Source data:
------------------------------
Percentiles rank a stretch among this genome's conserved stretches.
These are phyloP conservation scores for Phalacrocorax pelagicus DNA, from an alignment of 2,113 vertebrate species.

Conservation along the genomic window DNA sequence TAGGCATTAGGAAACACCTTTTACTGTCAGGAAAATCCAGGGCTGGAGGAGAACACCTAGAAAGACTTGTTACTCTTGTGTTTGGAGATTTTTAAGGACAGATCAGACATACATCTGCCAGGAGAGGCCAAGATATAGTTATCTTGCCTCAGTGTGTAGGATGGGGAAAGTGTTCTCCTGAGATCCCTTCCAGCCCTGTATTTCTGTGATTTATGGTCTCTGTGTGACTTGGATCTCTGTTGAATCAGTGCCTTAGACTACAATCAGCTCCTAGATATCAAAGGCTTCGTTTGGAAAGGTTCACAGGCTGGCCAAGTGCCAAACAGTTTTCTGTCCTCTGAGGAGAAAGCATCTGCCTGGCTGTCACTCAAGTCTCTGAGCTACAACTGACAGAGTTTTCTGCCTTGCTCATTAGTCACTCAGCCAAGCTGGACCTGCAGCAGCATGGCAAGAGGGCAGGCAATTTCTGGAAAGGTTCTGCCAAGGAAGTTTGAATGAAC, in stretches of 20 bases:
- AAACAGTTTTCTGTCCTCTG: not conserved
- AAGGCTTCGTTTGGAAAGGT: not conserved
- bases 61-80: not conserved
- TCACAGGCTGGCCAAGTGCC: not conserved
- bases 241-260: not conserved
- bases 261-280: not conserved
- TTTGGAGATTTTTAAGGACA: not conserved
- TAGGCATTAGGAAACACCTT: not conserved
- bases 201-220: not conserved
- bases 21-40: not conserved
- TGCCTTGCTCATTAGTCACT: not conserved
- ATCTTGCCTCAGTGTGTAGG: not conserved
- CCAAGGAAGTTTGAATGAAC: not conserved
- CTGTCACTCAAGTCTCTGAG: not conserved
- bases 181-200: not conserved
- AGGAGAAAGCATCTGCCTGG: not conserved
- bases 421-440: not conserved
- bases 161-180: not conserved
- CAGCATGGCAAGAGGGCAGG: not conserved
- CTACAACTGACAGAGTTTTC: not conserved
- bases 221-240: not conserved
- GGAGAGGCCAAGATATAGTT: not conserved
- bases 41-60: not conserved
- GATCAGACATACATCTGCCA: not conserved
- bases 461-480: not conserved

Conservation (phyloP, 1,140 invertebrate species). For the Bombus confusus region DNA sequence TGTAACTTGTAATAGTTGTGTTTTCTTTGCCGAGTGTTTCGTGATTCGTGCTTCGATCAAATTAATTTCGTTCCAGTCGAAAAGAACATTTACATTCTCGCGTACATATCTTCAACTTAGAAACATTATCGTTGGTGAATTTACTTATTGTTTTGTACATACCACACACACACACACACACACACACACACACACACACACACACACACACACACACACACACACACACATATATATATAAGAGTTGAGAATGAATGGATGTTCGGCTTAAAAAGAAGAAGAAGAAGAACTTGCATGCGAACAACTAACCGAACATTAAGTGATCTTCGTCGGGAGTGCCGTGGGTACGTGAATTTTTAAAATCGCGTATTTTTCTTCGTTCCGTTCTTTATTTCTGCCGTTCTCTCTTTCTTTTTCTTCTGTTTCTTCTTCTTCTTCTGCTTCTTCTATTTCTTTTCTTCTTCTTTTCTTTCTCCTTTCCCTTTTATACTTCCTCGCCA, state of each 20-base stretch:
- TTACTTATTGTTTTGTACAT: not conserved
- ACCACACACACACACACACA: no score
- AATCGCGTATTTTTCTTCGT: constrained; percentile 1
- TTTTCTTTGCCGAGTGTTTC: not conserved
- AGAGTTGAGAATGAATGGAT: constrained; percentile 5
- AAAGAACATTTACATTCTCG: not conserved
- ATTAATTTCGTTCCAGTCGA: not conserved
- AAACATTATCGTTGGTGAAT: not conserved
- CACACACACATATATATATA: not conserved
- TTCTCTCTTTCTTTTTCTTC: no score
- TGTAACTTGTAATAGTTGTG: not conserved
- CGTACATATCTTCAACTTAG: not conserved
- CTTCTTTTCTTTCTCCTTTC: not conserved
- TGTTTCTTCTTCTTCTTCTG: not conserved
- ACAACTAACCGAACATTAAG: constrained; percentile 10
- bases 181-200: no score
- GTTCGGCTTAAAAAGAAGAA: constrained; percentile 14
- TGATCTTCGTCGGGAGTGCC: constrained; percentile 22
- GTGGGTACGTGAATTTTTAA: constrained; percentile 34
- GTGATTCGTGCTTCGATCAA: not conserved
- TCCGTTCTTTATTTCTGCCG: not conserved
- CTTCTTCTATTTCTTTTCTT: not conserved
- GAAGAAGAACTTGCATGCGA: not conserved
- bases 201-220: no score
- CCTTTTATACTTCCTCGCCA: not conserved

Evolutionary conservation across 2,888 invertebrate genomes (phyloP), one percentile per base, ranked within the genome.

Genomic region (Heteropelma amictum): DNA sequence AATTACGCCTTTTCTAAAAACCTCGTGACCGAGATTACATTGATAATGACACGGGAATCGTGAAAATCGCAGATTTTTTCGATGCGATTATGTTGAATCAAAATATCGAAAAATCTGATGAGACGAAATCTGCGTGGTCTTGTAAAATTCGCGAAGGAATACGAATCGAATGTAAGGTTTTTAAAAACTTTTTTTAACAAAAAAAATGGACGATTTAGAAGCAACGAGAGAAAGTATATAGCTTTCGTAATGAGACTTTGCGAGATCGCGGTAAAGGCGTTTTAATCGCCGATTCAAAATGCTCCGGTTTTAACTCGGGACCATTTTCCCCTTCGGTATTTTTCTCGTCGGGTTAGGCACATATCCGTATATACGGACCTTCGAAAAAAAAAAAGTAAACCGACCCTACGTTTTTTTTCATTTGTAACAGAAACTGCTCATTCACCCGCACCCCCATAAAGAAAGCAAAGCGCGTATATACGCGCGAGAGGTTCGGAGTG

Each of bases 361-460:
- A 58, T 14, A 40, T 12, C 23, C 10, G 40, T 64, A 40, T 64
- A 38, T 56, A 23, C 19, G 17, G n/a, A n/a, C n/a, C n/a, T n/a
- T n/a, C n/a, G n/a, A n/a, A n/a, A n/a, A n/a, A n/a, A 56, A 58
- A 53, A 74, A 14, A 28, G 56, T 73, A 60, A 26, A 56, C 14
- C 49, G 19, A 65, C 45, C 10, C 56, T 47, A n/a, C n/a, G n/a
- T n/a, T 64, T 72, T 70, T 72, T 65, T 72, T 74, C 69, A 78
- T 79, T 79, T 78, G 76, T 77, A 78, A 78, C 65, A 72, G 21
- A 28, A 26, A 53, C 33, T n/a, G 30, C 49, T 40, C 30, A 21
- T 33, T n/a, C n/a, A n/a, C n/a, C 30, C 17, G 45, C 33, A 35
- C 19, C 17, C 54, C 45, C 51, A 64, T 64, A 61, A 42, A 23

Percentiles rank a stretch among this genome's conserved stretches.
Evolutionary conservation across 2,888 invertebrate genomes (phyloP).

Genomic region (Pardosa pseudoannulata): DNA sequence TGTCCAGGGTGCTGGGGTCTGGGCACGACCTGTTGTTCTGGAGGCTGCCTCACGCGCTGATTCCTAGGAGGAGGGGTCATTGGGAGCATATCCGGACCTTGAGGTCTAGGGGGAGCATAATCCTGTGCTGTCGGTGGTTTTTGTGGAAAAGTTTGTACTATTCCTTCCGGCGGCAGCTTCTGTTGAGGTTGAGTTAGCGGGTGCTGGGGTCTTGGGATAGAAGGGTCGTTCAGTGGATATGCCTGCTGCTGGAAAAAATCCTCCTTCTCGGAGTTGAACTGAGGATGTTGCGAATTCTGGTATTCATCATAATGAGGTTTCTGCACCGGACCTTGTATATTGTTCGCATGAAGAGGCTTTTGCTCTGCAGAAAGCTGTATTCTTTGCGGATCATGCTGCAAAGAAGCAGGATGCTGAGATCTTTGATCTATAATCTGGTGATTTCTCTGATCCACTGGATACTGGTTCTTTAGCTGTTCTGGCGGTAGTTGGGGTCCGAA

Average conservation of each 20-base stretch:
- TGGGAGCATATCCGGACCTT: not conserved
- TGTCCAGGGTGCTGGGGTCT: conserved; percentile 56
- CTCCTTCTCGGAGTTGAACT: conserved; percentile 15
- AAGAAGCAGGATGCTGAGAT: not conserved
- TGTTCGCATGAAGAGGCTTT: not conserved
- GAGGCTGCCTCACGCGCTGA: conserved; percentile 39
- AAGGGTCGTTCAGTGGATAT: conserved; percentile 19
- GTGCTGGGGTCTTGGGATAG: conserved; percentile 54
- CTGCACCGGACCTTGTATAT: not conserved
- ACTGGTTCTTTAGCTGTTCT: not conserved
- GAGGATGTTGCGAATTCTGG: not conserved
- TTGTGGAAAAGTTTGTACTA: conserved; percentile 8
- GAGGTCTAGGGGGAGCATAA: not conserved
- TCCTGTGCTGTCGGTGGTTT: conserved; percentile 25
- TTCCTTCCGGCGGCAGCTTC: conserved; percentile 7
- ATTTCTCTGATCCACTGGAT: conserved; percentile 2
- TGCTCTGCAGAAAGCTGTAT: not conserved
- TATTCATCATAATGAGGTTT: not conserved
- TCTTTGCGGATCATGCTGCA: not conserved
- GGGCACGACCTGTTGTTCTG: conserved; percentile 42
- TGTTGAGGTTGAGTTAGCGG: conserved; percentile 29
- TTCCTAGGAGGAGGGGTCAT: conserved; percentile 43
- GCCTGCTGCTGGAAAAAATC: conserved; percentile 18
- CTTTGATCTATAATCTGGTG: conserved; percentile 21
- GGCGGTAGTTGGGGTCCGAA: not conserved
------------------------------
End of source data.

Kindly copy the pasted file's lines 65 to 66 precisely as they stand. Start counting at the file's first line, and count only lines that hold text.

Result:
- A 28, A 26, A 53, C 33, T n/a, G 30, C 49, T 40, C 30, A 21
- T 33, T n/a, C n/a, A n/a, C n/a, C 30, C 17, G 45, C 33, A 35